What molecule am I?
Urobilin, also known as urochrome, is a tetrapyrroledicarboxylic acid that causes the yellow color in urine. The natural compound has the (–) stereochemical configuration.
In the 1930s, hepatologist Cecil James Watson at the University of Minnesota Hospitals (Minneapolis) published a pioneering series of articles on urobilin and its derivatives. In one (1935), he reported differences in properties among various urobilin analogues.
Watson also studied stercobilin (CAS Registry no. 34217-90-8), a similarly structured molecule that is responsible for the color of feces. The two are similar to bilirubin, the Molecule of the Week for March 27, 2017. All three are bile pigments formed in the liver and spleen as breakdown products from hemoglobin-derived porphyrins.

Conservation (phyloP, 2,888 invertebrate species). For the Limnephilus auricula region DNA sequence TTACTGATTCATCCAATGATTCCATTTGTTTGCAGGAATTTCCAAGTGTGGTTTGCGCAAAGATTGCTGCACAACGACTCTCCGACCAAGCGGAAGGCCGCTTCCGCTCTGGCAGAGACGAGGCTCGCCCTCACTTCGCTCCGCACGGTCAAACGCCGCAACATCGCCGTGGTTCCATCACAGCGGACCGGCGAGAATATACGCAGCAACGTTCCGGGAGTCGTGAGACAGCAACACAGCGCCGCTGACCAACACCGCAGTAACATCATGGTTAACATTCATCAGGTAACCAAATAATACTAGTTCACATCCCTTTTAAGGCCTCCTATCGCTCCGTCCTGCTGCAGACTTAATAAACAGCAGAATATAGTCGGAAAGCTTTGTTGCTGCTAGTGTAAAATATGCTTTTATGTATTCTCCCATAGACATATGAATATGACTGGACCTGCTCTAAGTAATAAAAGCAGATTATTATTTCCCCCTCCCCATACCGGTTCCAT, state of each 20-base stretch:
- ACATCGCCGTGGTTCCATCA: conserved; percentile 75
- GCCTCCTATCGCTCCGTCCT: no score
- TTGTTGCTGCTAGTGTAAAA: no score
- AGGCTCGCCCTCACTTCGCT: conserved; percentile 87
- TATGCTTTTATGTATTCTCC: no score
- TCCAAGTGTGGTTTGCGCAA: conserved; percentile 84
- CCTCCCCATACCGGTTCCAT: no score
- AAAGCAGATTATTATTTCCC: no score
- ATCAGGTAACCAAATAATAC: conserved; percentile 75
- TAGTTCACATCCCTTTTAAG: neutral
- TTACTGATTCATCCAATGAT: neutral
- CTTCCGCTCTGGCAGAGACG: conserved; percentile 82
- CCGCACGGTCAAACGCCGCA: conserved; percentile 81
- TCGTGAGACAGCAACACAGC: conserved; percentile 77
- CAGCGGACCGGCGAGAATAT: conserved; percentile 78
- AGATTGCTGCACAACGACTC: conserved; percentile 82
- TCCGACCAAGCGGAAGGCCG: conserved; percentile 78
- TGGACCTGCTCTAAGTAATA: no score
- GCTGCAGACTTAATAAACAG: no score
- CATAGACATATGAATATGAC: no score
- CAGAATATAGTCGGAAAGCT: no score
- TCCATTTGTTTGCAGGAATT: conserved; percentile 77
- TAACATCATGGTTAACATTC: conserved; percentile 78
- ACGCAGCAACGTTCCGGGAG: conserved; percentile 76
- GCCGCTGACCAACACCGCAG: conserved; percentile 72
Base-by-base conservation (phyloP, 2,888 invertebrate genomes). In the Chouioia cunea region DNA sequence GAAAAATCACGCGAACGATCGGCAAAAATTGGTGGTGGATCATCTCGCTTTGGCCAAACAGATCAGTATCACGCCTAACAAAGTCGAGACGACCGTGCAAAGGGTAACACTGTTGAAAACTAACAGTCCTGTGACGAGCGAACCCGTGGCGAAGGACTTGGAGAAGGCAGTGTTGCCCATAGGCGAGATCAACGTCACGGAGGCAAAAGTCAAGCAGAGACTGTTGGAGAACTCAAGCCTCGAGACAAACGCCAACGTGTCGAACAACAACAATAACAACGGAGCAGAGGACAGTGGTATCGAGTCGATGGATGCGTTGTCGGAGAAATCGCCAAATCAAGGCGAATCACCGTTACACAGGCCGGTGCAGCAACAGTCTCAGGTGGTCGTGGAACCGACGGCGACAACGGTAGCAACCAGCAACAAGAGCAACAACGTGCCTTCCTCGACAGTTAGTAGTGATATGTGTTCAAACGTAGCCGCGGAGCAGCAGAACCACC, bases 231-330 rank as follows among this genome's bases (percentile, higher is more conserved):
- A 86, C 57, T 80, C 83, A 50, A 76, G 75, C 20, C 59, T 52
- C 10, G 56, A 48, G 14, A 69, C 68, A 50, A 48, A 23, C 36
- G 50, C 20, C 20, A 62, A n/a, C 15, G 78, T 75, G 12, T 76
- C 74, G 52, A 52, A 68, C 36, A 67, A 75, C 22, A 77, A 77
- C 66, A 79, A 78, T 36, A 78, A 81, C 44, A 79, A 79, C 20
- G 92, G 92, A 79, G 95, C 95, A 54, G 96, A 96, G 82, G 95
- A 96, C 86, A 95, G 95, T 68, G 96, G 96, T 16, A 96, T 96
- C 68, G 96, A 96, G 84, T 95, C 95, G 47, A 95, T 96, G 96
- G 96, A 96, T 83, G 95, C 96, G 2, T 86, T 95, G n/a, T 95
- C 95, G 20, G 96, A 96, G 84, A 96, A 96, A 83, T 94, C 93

Urobilin is a key marker in urinalysis. For example, if a patient’s urine has a deep yellow color, it may indicate that the patient is dehydrated. If you’re a parent, and your child asks why urine is yellow, an entry in The Conversation will help you provide a suitable answer.
Urobilin hazard information*
|Hazard class**||Hazard statement|
Not a hazardous substance or mixture
*No urobilin safety data sheet is available. Information is for the chemically similar urobilin hydrochloride.
**Globally Harmonized System of Classification and Labeling of Chemicals.
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Urobilin fast facts
|CAS Reg. No.||1856-98-0|
|21H-Biline-8,12-dipropanoic acid, 3,18-diethyl-1,4,5,15,16,19,22,24-octahydro-2,7,13,17-tetramethyl-1,19-dioxo-|
|Molar mass||590.71 g/mol|
|Melting point||236 ºCa|
Learn more about this molecule from CAS, the most authoritative and comprehensive source for chemical information.
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